But Mia had more pressing issues on her mind, for that evening was the first writein for her region. She gathered her materials, including a NaNoWriMo sticker on her laptop for others to spot her, though after several checks in her regional forum her hopes weren’t that high.
She could still hope, though. As her ML MattKinsi said, build it and they would hopefully come, but Mia didn’t think that was going to be true. After all, everyone wanted to see someone else head things up but now that Mia decided to do that, what would happen?
Mia took a table in the corner and noticed that it was not a notebook table. She set her coffee to the side of the table and plugged her laptop in, then opened her novel and made sure that her NaNoWriMo sticker was prominent and visible for any Wrimos who may want to write with her. There. Surely someone else coming by would want to write with her. Maybe a stranger would ask about the sticker on her computer.
Mia got to work on her novel, leaving off from where she had last written. She was now at eleven thousand words and while she was no longer writing at a decent clip, she didn’t have the desire to quit yet that she did last year. That was a good sign, anyway.
The Pit of Procrastination loomed ahead far away in Wrimonia, safe from Mia’s view. She would not be distracted by the pit of procrastination. Nope, not at all, not today, she told herself.
Molly and Luke showed up then, Molly still with the pistol on her side and Luke looking more disheveled than before. “Are you with NaNoWriMo?” Mia asked.
“Uh no,” Molly said. “We’re your characters? The main people in that book you’re writing, which I guess is for NaNo.”
“Oh sorry, I was expecting someone,” Mia said. “Someone else, I mean,” she continued when she saw the look on Luke’s face. “Let’s keep going. We’re going to get some words down tonight, right?”
“Right,” Luke said. “But listen, Mia. Molly can’t kill her parents even if they are patients zero and one in this zombie thing.”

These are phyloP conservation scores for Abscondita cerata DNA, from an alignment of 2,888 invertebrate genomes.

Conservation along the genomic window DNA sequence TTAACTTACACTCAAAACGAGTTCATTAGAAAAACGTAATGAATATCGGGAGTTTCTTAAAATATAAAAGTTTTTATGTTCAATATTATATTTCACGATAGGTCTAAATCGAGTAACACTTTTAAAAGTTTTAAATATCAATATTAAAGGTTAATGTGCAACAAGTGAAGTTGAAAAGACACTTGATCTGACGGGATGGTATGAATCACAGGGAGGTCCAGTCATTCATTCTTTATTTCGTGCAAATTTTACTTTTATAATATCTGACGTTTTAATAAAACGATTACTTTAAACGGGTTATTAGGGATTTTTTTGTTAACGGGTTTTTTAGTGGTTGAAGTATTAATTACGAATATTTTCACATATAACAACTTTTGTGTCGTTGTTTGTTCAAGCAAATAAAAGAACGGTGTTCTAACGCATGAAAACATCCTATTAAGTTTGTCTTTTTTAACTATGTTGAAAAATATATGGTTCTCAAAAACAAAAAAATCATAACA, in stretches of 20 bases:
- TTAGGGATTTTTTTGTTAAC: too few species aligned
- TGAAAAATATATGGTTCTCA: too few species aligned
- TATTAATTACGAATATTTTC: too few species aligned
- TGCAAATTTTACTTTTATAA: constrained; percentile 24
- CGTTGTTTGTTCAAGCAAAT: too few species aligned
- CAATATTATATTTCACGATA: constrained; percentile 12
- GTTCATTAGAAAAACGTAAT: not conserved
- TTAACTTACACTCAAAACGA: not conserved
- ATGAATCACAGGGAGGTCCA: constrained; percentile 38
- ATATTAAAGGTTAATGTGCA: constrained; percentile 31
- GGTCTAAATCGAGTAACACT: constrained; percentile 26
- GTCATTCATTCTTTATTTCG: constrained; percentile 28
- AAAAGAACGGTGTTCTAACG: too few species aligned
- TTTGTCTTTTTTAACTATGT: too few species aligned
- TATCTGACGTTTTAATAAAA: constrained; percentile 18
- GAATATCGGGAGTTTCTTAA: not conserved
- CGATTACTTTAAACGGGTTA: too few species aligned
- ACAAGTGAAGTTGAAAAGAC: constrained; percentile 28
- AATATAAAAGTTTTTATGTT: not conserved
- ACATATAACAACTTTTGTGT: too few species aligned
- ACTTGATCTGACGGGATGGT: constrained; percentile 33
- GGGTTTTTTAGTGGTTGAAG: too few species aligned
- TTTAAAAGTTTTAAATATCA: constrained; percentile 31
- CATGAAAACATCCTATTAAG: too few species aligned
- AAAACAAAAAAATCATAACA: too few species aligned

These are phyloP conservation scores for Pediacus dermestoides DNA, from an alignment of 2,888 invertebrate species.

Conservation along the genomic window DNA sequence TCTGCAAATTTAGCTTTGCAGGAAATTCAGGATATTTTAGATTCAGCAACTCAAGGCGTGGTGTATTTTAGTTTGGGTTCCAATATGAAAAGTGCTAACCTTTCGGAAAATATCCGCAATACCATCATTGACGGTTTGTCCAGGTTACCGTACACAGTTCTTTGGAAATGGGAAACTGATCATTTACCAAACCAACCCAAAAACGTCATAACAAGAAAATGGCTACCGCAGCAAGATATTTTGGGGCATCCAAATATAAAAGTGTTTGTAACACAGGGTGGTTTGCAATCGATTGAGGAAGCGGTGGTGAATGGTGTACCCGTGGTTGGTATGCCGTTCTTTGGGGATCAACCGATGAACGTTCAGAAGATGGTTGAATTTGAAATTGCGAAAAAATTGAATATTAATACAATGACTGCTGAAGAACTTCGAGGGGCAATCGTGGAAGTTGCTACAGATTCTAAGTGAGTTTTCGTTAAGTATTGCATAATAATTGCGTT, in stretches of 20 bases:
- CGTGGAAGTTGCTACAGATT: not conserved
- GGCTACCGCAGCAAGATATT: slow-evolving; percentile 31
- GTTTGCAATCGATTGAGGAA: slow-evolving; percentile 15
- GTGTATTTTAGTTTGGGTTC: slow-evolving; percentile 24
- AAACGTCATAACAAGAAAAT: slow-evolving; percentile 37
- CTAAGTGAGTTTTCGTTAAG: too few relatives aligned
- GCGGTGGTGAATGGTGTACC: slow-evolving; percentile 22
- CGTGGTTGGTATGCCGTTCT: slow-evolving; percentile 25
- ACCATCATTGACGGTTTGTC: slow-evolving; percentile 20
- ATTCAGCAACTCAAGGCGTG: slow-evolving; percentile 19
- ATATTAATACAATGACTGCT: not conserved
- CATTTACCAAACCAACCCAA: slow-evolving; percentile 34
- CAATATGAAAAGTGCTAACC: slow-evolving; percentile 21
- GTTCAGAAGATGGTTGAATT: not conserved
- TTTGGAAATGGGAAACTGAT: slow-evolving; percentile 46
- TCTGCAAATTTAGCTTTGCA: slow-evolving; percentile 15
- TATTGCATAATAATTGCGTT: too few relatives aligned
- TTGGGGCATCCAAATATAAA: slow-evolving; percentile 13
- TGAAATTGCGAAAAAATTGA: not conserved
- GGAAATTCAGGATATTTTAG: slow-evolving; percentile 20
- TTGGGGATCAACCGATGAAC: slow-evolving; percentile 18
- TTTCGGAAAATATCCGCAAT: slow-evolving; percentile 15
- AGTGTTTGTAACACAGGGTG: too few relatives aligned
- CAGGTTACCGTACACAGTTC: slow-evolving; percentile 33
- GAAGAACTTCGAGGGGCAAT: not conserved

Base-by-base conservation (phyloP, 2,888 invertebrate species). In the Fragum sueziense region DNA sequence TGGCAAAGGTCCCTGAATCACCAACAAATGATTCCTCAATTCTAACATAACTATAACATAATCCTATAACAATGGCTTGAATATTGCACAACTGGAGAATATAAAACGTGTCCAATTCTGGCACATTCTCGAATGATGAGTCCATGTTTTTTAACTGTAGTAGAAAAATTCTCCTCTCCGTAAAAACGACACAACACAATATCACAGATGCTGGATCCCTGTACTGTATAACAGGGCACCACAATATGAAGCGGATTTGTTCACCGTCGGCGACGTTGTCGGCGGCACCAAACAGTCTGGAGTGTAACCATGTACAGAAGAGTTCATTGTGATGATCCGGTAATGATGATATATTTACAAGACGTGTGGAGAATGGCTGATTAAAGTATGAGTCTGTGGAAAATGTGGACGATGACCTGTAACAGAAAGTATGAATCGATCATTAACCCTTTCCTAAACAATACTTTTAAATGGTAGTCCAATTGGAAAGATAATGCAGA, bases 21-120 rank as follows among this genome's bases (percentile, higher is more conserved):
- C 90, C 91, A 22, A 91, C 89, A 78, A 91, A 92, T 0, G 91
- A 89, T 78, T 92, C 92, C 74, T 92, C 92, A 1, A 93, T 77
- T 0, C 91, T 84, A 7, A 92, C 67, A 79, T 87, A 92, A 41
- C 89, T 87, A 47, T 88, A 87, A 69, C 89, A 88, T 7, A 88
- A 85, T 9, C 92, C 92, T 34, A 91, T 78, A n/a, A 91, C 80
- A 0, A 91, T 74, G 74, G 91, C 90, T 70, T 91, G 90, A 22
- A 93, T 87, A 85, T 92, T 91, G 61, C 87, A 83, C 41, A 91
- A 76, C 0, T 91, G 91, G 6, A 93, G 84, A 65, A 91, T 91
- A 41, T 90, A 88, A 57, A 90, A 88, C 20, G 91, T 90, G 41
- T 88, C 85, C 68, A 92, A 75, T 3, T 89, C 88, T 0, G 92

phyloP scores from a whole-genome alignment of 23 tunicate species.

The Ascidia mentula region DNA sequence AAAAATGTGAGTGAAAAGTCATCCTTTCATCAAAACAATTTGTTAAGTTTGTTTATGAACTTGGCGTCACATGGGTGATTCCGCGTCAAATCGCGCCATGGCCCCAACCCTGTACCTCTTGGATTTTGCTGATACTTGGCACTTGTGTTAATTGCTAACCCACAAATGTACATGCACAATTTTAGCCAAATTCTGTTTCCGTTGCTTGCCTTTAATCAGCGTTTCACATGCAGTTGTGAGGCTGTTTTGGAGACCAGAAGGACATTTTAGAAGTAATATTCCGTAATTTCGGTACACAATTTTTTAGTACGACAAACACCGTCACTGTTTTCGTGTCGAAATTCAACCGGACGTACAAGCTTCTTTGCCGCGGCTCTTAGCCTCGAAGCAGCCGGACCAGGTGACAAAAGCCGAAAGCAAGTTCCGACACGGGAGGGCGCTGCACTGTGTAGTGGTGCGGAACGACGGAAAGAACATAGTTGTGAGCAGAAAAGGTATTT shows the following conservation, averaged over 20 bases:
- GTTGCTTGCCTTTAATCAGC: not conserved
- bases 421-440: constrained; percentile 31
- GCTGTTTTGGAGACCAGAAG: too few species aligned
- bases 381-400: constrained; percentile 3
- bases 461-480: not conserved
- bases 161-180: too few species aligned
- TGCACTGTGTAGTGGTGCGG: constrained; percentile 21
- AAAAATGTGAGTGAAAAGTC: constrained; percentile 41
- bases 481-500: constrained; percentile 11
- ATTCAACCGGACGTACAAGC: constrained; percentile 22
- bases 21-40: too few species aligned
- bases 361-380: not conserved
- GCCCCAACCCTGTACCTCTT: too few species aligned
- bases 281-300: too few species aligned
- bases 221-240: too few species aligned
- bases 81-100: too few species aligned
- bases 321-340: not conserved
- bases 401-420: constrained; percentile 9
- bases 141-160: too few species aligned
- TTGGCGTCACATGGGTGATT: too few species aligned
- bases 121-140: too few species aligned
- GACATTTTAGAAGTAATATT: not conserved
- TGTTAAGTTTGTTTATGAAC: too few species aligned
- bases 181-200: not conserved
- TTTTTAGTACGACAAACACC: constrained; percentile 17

“And why not?” Mia asked. “We’ll ignore the fact that we wouldn’t have much of a plot if she did it now, but tell me, why can’t she do it at all?”
“Don’t you know the law of this country? I’ve been trying to tell her this for weeks.”
“Are you still going on about that stupid law?” Molly asked. “I just want to enjoy what’s probably the last scenic view in this city before I rescue my parents.”
“And why are you thinking about killing them?” Luke asked.
“I just thought about it,” Molly said. “Really, I just thought about it. I know it’s really a shitty thing that they’re zombies and they can’t control what they’re doing, but what if they wind up infecting the whole world? Wouldn’t they be better off dead?”
“But it’s the law,” Luke told Molly. “Life ends at natural death.”
“But that law wasn’t made with any consideration toward zombies,” Molly said. “Zombies are undead, and no one ever thought about what could happen if someone did suddenly rise from the dead–”
“Like Jesus?” Luke interrupted.
“That was two thousand years ago,” Molly pointed out. “No government had the complicated infrastructure that the United States has now, and really, this is an entirely different situation. My parents aren’t gods. I’ll go right out and acknowledge that. They’re, well, zombies. They might be better than dead. And no one has any idea what caused them to become zombies. Maybe they started eating something I didn’t eat and that made them zombiefied, but if they wind up infecting the whole world and I kill them, no one could get me for it, right? I mean, they’re not technically alive and I’d be doing the whole world a favor, it sounds like.”
“But you’d be killing someone,” Luke said. “Two someones. Actually, it doesn’t matter how many someones you kill. It’s just the part where you’re oh, committing murder here.”
“But they’re my parents. I love them and I want the best for them. Even if it involves putting them out of their misery. Look, Luke,” Molly said. “Our government isn’t ready for this. It’s never been ready to consider something like this. But it’s going to have to be soon, and the sooner we start the better.”